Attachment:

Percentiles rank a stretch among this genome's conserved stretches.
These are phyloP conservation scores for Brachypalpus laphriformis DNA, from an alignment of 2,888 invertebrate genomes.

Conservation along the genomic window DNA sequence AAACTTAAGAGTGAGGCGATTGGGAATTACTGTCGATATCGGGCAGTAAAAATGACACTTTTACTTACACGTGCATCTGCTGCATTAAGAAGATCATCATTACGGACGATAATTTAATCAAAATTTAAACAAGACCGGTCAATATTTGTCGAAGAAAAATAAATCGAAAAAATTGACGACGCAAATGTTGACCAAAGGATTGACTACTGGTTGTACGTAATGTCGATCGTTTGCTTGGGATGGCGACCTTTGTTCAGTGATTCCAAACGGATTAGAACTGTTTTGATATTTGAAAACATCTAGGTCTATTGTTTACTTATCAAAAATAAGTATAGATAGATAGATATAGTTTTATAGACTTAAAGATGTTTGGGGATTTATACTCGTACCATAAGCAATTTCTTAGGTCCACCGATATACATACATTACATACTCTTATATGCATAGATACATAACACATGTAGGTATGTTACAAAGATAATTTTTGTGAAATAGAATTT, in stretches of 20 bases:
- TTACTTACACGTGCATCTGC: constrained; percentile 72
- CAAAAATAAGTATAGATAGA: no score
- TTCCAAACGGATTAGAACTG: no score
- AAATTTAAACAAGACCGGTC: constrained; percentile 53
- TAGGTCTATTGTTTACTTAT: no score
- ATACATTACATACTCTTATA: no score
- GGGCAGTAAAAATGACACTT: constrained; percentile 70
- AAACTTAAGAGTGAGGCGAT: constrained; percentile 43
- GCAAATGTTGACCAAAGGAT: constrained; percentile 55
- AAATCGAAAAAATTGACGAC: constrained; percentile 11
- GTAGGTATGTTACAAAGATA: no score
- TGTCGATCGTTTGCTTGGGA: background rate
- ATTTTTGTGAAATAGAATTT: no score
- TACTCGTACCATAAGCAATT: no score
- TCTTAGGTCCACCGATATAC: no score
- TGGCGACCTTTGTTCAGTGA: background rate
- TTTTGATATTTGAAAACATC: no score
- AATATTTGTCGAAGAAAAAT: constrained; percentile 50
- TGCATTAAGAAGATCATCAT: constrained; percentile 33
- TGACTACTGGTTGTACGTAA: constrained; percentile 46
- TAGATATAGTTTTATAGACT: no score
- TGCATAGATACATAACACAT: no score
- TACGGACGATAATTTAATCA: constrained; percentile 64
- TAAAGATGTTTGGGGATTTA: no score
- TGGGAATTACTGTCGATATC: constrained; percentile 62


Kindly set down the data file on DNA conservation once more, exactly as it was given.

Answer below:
Percentiles rank a stretch among this genome's conserved stretches.
These are phyloP conservation scores for Brachypalpus laphriformis DNA, from an alignment of 2,888 invertebrate genomes.

Conservation along the genomic window DNA sequence AAACTTAAGAGTGAGGCGATTGGGAATTACTGTCGATATCGGGCAGTAAAAATGACACTTTTACTTACACGTGCATCTGCTGCATTAAGAAGATCATCATTACGGACGATAATTTAATCAAAATTTAAACAAGACCGGTCAATATTTGTCGAAGAAAAATAAATCGAAAAAATTGACGACGCAAATGTTGACCAAAGGATTGACTACTGGTTGTACGTAATGTCGATCGTTTGCTTGGGATGGCGACCTTTGTTCAGTGATTCCAAACGGATTAGAACTGTTTTGATATTTGAAAACATCTAGGTCTATTGTTTACTTATCAAAAATAAGTATAGATAGATAGATATAGTTTTATAGACTTAAAGATGTTTGGGGATTTATACTCGTACCATAAGCAATTTCTTAGGTCCACCGATATACATACATTACATACTCTTATATGCATAGATACATAACACATGTAGGTATGTTACAAAGATAATTTTTGTGAAATAGAATTT, in stretches of 20 bases:
- TTACTTACACGTGCATCTGC: constrained; percentile 72
- CAAAAATAAGTATAGATAGA: no score
- TTCCAAACGGATTAGAACTG: no score
- AAATTTAAACAAGACCGGTC: constrained; percentile 53
- TAGGTCTATTGTTTACTTAT: no score
- ATACATTACATACTCTTATA: no score
- GGGCAGTAAAAATGACACTT: constrained; percentile 70
- AAACTTAAGAGTGAGGCGAT: constrained; percentile 43
- GCAAATGTTGACCAAAGGAT: constrained; percentile 55
- AAATCGAAAAAATTGACGAC: constrained; percentile 11
- GTAGGTATGTTACAAAGATA: no score
- TGTCGATCGTTTGCTTGGGA: background rate
- ATTTTTGTGAAATAGAATTT: no score
- TACTCGTACCATAAGCAATT: no score
- TCTTAGGTCCACCGATATAC: no score
- TGGCGACCTTTGTTCAGTGA: background rate
- TTTTGATATTTGAAAACATC: no score
- AATATTTGTCGAAGAAAAAT: constrained; percentile 50
- TGCATTAAGAAGATCATCAT: constrained; percentile 33
- TGACTACTGGTTGTACGTAA: constrained; percentile 46
- TAGATATAGTTTTATAGACT: no score
- TGCATAGATACATAACACAT: no score
- TACGGACGATAATTTAATCA: constrained; percentile 64
- TAAAGATGTTTGGGGATTTA: no score
- TGGGAATTACTGTCGATATC: constrained; percentile 62